This post is from my previous blog, Elston Backyard Farms. Enjoy!
I’ve recently been asked by a slew of local people new to the real food scene how to make kombucha. I can’t tell you how excited this makes me- that other people in my community are taking control of their health 🙂
I’ve been brewing this fizzy tea for a year now. I love it, my grandpa-in-law loves it, and even my kiddos do. I even let my oldest take it to school to drink with her lunch!
So what’s the deal with kombucha? Why is it so great?
Kombucha has been around since ancient times in Euro-Asia. It’s been called a health elixir and some people even claim it cures cancer. I can’t speak that it does, but I’ve never tried it for that purpose either.
Here’s what I know about it though:
It tastes good (although it may be an acquired taste for some)
It’s packed full of enzymes, amino acids, anti-oxidants & B vitamins
Improves digestion & increases gut health with probiotic bacteria & yeast
My husband thinks it’s one of the most disgusting things he has ever seen.
When unflavored- it tastes like a carbonated tea/beer/apple cider vinegar.
It is nearly caffeine & sugar free after fermenting because the good bacteria feeds off of the sugar. Yes, there is a small amount of alcohol present because alcohol is present in most fermentation, but I & my kids have drank a lot of kombucha and have never even had a buzz, so I don’t worry about that.
While you can just buy kombucha by the bottle from your local health food resource, you could easily go broke doing so since most cost about $4 per 16oz bottle. I did actually use one of those said bottles to get my “scoby” aka “mother” established so that I could continue brewing this tea.
Say hello to my mother 🙂
The “scoby” and “mother” are words commonly used to name the bacterial-yeasty disk you’ll learn to grow. The more you brew, the more it’ll grow little “babies”. I know it’s weird, but I didn’t make up these names 😉
If you choose to start up with a store bought bottle or are given homebrewed kombucha, you can pour it into a larger container that is covered to keep dust & bugs out. For this method, you will keep it out & covered for about 2 weeks until a thin, clear-ish, white film grows across the top. This is your scoby & that is what you want to happen. After you accomplished this, you can continue on with the following instructions.
How to Make Kombucha
16 oz(or more) of kombucha with an established scoby
2 liters of filtered water, divided in half
3 family size tea bags. I use black tea, but I’ve heard great things about white & green varieties too.
1/2 to 1 cup of sugar
Directions to make Kombucha: In a clean, large glass container or canister pour 1 liter of filtered water. Use the other 1 liter of water to make your tea, either on the stove top or the microwave- your preference. Either way, make sure your filtered water is hot & your tea bags steep for at least 5 minutes so that you’ll have it brewed as strong as possible. Once your finished with the brewing your strong tea, mix in the sugar & stir until dissolved. Add your sweetened tea to the water already in your container or canister, and then your kombucha tea with scoby. At this point, just cover it back up with something breathable like a piece of cloth, coffee filter, or paper towel & secure with a rubber band or something similar. Then you wait for about 7 days for your kombucha to do it’s thing. It may be sooner if you keep your kitchen warm or it could take longer if it is really cool.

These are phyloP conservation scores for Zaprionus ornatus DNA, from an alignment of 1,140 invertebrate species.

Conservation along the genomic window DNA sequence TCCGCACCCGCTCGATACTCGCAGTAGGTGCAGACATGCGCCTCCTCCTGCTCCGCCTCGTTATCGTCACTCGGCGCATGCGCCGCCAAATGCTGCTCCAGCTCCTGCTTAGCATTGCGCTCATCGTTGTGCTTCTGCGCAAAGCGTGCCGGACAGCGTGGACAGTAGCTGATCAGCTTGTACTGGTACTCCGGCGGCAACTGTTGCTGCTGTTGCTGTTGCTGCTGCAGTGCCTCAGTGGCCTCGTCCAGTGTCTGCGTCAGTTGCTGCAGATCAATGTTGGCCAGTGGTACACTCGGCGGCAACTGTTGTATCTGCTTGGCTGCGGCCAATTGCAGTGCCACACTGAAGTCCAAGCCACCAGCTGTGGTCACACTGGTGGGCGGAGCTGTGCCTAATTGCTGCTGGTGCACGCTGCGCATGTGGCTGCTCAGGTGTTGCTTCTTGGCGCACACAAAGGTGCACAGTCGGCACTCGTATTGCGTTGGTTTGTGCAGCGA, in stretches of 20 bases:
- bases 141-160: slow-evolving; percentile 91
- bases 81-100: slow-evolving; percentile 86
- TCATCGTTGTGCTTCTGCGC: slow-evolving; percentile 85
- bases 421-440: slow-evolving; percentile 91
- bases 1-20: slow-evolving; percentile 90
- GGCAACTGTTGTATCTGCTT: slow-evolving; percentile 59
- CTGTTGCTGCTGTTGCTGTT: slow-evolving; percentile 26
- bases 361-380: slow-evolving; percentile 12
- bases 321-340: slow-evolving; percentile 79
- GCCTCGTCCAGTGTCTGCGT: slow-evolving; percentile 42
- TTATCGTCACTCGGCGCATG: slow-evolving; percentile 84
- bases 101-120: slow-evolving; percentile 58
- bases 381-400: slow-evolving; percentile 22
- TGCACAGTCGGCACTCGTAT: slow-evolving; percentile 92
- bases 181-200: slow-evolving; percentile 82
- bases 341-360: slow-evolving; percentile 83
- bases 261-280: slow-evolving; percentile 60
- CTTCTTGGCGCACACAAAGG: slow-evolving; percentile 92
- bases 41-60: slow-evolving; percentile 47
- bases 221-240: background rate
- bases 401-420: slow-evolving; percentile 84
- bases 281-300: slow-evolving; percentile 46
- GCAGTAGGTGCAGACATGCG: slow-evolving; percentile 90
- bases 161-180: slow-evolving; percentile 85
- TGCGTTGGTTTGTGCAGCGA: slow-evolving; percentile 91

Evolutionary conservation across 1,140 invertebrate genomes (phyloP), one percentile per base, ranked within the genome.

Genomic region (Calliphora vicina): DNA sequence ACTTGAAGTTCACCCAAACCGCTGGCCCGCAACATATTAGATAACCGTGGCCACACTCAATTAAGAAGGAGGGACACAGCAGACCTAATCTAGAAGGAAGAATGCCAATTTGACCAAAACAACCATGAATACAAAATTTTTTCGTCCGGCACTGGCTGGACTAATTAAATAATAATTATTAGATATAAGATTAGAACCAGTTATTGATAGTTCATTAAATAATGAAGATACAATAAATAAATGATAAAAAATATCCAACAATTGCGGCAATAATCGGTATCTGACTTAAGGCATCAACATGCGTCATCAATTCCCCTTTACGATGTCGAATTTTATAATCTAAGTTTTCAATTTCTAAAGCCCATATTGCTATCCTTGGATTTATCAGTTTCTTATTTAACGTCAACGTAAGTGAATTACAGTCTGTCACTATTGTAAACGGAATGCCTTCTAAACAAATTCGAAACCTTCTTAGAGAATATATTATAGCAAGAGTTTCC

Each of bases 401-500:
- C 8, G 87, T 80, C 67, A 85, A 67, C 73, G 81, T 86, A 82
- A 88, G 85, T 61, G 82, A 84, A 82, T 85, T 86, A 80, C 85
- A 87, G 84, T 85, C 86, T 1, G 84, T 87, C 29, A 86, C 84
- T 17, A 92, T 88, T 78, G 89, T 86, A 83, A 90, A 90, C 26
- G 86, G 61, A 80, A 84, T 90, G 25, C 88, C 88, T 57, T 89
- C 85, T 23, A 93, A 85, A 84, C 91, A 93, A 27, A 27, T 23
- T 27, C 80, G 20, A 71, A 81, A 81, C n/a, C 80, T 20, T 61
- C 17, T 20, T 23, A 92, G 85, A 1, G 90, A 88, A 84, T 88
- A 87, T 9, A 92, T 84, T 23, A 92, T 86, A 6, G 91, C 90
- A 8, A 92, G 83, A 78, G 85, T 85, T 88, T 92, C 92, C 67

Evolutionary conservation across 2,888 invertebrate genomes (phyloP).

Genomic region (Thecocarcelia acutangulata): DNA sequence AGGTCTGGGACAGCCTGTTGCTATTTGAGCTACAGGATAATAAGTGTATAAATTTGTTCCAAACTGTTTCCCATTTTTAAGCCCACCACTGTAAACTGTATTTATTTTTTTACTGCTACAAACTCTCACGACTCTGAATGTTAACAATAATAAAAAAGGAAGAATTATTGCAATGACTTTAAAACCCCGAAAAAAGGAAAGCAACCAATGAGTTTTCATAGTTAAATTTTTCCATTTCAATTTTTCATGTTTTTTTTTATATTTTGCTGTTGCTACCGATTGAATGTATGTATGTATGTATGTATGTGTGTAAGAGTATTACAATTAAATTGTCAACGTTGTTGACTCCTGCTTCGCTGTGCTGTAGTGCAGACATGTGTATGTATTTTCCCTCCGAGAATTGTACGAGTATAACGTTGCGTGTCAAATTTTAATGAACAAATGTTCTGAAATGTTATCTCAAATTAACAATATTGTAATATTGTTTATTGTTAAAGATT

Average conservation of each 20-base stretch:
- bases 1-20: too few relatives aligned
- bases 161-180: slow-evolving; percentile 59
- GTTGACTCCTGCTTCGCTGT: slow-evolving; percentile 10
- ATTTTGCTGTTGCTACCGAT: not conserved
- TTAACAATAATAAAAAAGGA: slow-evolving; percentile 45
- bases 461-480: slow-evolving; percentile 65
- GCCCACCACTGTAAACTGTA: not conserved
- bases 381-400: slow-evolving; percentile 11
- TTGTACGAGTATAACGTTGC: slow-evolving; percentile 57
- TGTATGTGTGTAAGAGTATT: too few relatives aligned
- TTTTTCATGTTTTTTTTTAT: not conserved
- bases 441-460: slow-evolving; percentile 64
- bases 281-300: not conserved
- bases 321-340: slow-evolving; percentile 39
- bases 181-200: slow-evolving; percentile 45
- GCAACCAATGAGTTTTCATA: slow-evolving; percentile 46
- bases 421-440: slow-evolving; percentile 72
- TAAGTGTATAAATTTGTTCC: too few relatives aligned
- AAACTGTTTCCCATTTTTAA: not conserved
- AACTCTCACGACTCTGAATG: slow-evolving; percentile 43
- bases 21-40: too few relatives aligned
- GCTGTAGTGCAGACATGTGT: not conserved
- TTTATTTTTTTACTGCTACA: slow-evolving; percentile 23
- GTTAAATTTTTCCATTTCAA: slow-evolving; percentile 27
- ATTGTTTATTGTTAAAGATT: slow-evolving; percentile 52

I keep mine on top of the fridge in the winter because the fridge puts off enough heat to keep it continuously warm. In the summer, I move it away from outer walls & appliances to keep it from getting too vinegary to quickly.
After approximately 7 days, you should look for some distinct clues that will let you know it’s “just right”. If you have all 3, then you are ready to proceed. If you don’t, give it a few more days.
Clue #1 – When you stir it with a wooden or plastic spoon, it fizzes like soda or beer.
Clue #2 – It smells faintly of vinegar.
Clue #3 – Your scoby has grown & gotten thicker.
So what now?
Now it’s time to drink, but there are a few more steps if you want to continue to brew kombucha non-stop.
First you want to ladle about 2/3 of the kombucha out of the container. You need to leave that 1/3 so that you have enough starter kombucha to keep repeating the process above. You can store it in any glass container that has a screw on lid (think juice bottle, mason jar, wine bottle). After you’ve filled your bottle(s), you can either store them in the fridge to stop the fermenting process or start a second ferment by adding a little bit of fresh fruit or fruit juice to flavor the kombucha. If you opt for a second ferment for flavor, only leave it out for 24-48 hours covered like usual at room temp. Whether or not you choose to do a second ferment, once it’s in the fridge- it tastes best if used within a week.
If you opt to not continuously brew your kombucha, you can save your remaining 1/3 liquid & scoby in an airtight glass container in the fridge for a few weeks. Be sure to remove the lid & let it return to room temp for a few days to start fermenting before you start the brewing process again.
If you try this, let me know how your kombucha turned out or if you flavored it!
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